Aboriginal Suicide

Excerpt from 2000 Report Suicide in Australia, A Dying Shame, Lifeforce Suicide Prevention Program

Professor Colin Tatz, the author of the most comprehensive study on Aboriginal Suicide in Australia, notes that it has only been in recent times that suicide has emerged as an issue among Aboriginal communities. A review of Aboriginal history suggests that:

… suicide was an alien concept in Aboriginal life … It was never mentioned by Aboriginals, anthropoligists, linguists, government officials, missionaries, magistrates, pastoralists or police. In 1968, Kidson and Jones found an absence of “classical neuroses psychosomatic illness and suicide” among Western Desert people. John Cawte’s medico-sociological expedition to Arnhem Land in 1968 found “nothing alarming” about Aboriginal suicide rates … Hunter-Reser et al state that “some three decades ago the suicide of an Indigenous Australian was a rare occurrence”.

While the collection of data, specific to suicide rates by race of origin has only been a recent initiative by relevant state bodies, with information on Aboriginal peoples unreliable, it appears that suicide rates have increased considerably over the past two or three decades.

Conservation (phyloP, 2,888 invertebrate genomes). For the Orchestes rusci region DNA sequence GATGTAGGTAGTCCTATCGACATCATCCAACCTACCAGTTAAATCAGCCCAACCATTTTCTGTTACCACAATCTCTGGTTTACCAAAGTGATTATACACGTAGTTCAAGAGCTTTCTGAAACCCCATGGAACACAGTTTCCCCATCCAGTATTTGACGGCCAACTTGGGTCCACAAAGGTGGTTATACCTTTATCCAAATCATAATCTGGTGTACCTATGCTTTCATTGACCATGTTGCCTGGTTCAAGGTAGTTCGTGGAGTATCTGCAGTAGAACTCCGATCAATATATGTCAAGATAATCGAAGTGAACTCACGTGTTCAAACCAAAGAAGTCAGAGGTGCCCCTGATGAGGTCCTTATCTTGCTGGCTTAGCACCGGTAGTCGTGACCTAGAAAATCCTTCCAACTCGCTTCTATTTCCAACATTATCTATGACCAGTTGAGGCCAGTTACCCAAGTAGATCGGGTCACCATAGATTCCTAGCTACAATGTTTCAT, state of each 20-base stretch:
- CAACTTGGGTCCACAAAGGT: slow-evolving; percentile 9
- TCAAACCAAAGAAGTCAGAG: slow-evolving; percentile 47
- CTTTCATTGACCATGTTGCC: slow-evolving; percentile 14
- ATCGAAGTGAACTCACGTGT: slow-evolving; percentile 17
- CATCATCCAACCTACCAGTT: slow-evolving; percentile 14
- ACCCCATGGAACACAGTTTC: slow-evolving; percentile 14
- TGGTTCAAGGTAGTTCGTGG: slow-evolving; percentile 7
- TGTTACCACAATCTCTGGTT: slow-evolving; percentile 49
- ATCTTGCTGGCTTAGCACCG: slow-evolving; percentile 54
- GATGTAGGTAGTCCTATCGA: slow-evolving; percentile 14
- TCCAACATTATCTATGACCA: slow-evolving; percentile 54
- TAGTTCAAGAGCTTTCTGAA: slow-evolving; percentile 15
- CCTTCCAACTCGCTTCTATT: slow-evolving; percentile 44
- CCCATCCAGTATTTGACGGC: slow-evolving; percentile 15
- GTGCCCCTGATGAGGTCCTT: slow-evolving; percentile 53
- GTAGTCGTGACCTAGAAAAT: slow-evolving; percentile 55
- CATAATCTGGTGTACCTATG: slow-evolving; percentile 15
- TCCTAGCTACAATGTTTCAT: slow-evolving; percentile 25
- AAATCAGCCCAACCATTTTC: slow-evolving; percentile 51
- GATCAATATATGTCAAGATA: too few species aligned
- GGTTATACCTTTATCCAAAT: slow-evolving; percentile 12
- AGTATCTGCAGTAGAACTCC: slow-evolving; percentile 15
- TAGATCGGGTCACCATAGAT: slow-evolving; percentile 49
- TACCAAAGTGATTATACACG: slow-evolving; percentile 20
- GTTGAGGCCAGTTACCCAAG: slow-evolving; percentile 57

Between 1 January 1996 and 30 June 1998, 43 Aboriginal suicides were reported in NSW and the ACT alone, which equates to 40 suicides per 100,000 Aborigines per year. There were a further 31 suicides in that period amongst those of uncertain Aboriginality. If they were, as is suspected, Aboriginal suicides, then the rate would be much higher. Tatz suggests that “if the Australian figures are even reasonably accurate, Aboriginal rates are possibly two to three times the non-Aboriginal.”

Despite the limited amount of research on Aboriginal suicide, most Australian commentators acknowledge that this is a relatively recent trend, which needs to be addressed immediately and addressed as an issue different to non-Aboriginal suicide.

“Aboriginal suicide has unique social and political contests, and must be seen as a distinct phenomenon.”

It is recognised that indigenous issues cannot all be solved by non-indigenous individuals and organisations. However, that is not to say that external assistance is unwelcome, or unnecessary, and improved resources and materials for professionals working with indigenous Australians would enable us to better understand and respond to their particular needs and problems.

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